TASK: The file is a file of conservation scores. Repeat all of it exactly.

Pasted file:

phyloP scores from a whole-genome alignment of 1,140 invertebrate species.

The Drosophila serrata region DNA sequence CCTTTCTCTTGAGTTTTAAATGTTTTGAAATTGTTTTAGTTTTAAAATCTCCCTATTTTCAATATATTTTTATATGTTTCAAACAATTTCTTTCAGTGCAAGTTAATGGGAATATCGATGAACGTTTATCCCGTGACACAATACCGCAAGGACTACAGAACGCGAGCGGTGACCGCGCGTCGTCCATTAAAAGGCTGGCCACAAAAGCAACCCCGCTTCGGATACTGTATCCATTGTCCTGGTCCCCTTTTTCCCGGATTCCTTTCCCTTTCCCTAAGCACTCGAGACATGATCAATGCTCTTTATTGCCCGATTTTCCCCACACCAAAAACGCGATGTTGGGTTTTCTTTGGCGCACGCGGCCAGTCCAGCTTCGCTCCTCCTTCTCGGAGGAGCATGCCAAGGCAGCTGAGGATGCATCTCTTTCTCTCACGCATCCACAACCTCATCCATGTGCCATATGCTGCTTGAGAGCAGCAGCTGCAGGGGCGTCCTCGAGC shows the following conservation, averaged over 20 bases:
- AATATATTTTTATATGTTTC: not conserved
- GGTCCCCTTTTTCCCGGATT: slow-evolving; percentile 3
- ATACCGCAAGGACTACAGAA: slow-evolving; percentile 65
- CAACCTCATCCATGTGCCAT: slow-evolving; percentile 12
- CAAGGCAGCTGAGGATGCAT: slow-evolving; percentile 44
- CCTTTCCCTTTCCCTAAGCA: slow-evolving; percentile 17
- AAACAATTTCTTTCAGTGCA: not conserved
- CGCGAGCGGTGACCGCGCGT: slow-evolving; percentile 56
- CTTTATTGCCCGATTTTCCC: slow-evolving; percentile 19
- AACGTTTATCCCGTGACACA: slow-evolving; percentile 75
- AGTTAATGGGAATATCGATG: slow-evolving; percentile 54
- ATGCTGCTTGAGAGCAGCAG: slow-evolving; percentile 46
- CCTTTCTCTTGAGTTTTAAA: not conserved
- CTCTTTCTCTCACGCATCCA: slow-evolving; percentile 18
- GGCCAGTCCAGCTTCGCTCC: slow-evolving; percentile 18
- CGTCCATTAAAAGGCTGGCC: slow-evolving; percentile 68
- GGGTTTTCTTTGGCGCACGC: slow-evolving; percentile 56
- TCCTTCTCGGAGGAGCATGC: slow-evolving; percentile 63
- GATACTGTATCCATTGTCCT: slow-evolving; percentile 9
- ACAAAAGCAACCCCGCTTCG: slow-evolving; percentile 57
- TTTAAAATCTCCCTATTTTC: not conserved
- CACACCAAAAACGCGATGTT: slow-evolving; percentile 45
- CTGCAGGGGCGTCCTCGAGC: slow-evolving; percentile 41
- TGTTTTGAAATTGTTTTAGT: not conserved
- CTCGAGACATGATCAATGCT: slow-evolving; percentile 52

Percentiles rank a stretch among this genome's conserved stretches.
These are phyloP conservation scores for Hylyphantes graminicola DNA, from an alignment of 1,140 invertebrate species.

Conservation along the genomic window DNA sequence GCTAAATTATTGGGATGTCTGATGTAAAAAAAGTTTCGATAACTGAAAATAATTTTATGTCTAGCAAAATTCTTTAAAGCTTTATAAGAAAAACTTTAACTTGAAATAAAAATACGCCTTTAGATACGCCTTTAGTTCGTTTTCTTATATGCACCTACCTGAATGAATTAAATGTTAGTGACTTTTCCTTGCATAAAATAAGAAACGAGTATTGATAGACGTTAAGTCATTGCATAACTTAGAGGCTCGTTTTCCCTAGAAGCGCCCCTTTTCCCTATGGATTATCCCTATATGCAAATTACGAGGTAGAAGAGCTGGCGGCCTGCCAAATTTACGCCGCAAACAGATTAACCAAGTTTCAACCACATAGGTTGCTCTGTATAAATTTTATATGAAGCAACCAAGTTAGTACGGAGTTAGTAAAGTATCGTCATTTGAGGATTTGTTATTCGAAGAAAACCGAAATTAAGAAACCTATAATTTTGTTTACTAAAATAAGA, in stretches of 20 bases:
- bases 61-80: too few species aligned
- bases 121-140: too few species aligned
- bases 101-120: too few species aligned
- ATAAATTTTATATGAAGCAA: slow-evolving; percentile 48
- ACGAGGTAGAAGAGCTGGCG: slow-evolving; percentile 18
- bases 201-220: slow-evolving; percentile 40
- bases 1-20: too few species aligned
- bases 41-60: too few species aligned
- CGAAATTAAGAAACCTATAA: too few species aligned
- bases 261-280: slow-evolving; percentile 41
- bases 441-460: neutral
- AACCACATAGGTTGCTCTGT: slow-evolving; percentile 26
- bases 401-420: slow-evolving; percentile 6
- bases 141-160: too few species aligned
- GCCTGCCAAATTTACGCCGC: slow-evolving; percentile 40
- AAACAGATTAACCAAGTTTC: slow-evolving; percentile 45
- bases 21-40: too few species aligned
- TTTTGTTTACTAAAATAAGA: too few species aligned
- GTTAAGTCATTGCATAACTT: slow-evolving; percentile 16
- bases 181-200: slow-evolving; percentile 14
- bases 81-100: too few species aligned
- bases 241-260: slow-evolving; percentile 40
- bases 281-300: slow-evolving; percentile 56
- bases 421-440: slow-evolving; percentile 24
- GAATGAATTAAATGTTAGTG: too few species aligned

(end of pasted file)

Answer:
phyloP scores from a whole-genome alignment of 1,140 invertebrate species.

The Drosophila serrata region DNA sequence CCTTTCTCTTGAGTTTTAAATGTTTTGAAATTGTTTTAGTTTTAAAATCTCCCTATTTTCAATATATTTTTATATGTTTCAAACAATTTCTTTCAGTGCAAGTTAATGGGAATATCGATGAACGTTTATCCCGTGACACAATACCGCAAGGACTACAGAACGCGAGCGGTGACCGCGCGTCGTCCATTAAAAGGCTGGCCACAAAAGCAACCCCGCTTCGGATACTGTATCCATTGTCCTGGTCCCCTTTTTCCCGGATTCCTTTCCCTTTCCCTAAGCACTCGAGACATGATCAATGCTCTTTATTGCCCGATTTTCCCCACACCAAAAACGCGATGTTGGGTTTTCTTTGGCGCACGCGGCCAGTCCAGCTTCGCTCCTCCTTCTCGGAGGAGCATGCCAAGGCAGCTGAGGATGCATCTCTTTCTCTCACGCATCCACAACCTCATCCATGTGCCATATGCTGCTTGAGAGCAGCAGCTGCAGGGGCGTCCTCGAGC shows the following conservation, averaged over 20 bases:
- AATATATTTTTATATGTTTC: not conserved
- GGTCCCCTTTTTCCCGGATT: slow-evolving; percentile 3
- ATACCGCAAGGACTACAGAA: slow-evolving; percentile 65
- CAACCTCATCCATGTGCCAT: slow-evolving; percentile 12
- CAAGGCAGCTGAGGATGCAT: slow-evolving; percentile 44
- CCTTTCCCTTTCCCTAAGCA: slow-evolving; percentile 17
- AAACAATTTCTTTCAGTGCA: not conserved
- CGCGAGCGGTGACCGCGCGT: slow-evolving; percentile 56
- CTTTATTGCCCGATTTTCCC: slow-evolving; percentile 19
- AACGTTTATCCCGTGACACA: slow-evolving; percentile 75
- AGTTAATGGGAATATCGATG: slow-evolving; percentile 54
- ATGCTGCTTGAGAGCAGCAG: slow-evolving; percentile 46
- CCTTTCTCTTGAGTTTTAAA: not conserved
- CTCTTTCTCTCACGCATCCA: slow-evolving; percentile 18
- GGCCAGTCCAGCTTCGCTCC: slow-evolving; percentile 18
- CGTCCATTAAAAGGCTGGCC: slow-evolving; percentile 68
- GGGTTTTCTTTGGCGCACGC: slow-evolving; percentile 56
- TCCTTCTCGGAGGAGCATGC: slow-evolving; percentile 63
- GATACTGTATCCATTGTCCT: slow-evolving; percentile 9
- ACAAAAGCAACCCCGCTTCG: slow-evolving; percentile 57
- TTTAAAATCTCCCTATTTTC: not conserved
- CACACCAAAAACGCGATGTT: slow-evolving; percentile 45
- CTGCAGGGGCGTCCTCGAGC: slow-evolving; percentile 41
- TGTTTTGAAATTGTTTTAGT: not conserved
- CTCGAGACATGATCAATGCT: slow-evolving; percentile 52

Percentiles rank a stretch among this genome's conserved stretches.
These are phyloP conservation scores for Hylyphantes graminicola DNA, from an alignment of 1,140 invertebrate species.

Conservation along the genomic window DNA sequence GCTAAATTATTGGGATGTCTGATGTAAAAAAAGTTTCGATAACTGAAAATAATTTTATGTCTAGCAAAATTCTTTAAAGCTTTATAAGAAAAACTTTAACTTGAAATAAAAATACGCCTTTAGATACGCCTTTAGTTCGTTTTCTTATATGCACCTACCTGAATGAATTAAATGTTAGTGACTTTTCCTTGCATAAAATAAGAAACGAGTATTGATAGACGTTAAGTCATTGCATAACTTAGAGGCTCGTTTTCCCTAGAAGCGCCCCTTTTCCCTATGGATTATCCCTATATGCAAATTACGAGGTAGAAGAGCTGGCGGCCTGCCAAATTTACGCCGCAAACAGATTAACCAAGTTTCAACCACATAGGTTGCTCTGTATAAATTTTATATGAAGCAACCAAGTTAGTACGGAGTTAGTAAAGTATCGTCATTTGAGGATTTGTTATTCGAAGAAAACCGAAATTAAGAAACCTATAATTTTGTTTACTAAAATAAGA, in stretches of 20 bases:
- bases 61-80: too few species aligned
- bases 121-140: too few species aligned
- bases 101-120: too few species aligned
- ATAAATTTTATATGAAGCAA: slow-evolving; percentile 48
- ACGAGGTAGAAGAGCTGGCG: slow-evolving; percentile 18
- bases 201-220: slow-evolving; percentile 40
- bases 1-20: too few species aligned
- bases 41-60: too few species aligned
- CGAAATTAAGAAACCTATAA: too few species aligned
- bases 261-280: slow-evolving; percentile 41
- bases 441-460: neutral
- AACCACATAGGTTGCTCTGT: slow-evolving; percentile 26
- bases 401-420: slow-evolving; percentile 6
- bases 141-160: too few species aligned
- GCCTGCCAAATTTACGCCGC: slow-evolving; percentile 40
- AAACAGATTAACCAAGTTTC: slow-evolving; percentile 45
- bases 21-40: too few species aligned
- TTTTGTTTACTAAAATAAGA: too few species aligned
- GTTAAGTCATTGCATAACTT: slow-evolving; percentile 16
- bases 181-200: slow-evolving; percentile 14
- bases 81-100: too few species aligned
- bases 241-260: slow-evolving; percentile 40
- bases 281-300: slow-evolving; percentile 56
- bases 421-440: slow-evolving; percentile 24
- GAATGAATTAAATGTTAGTG: too few species aligned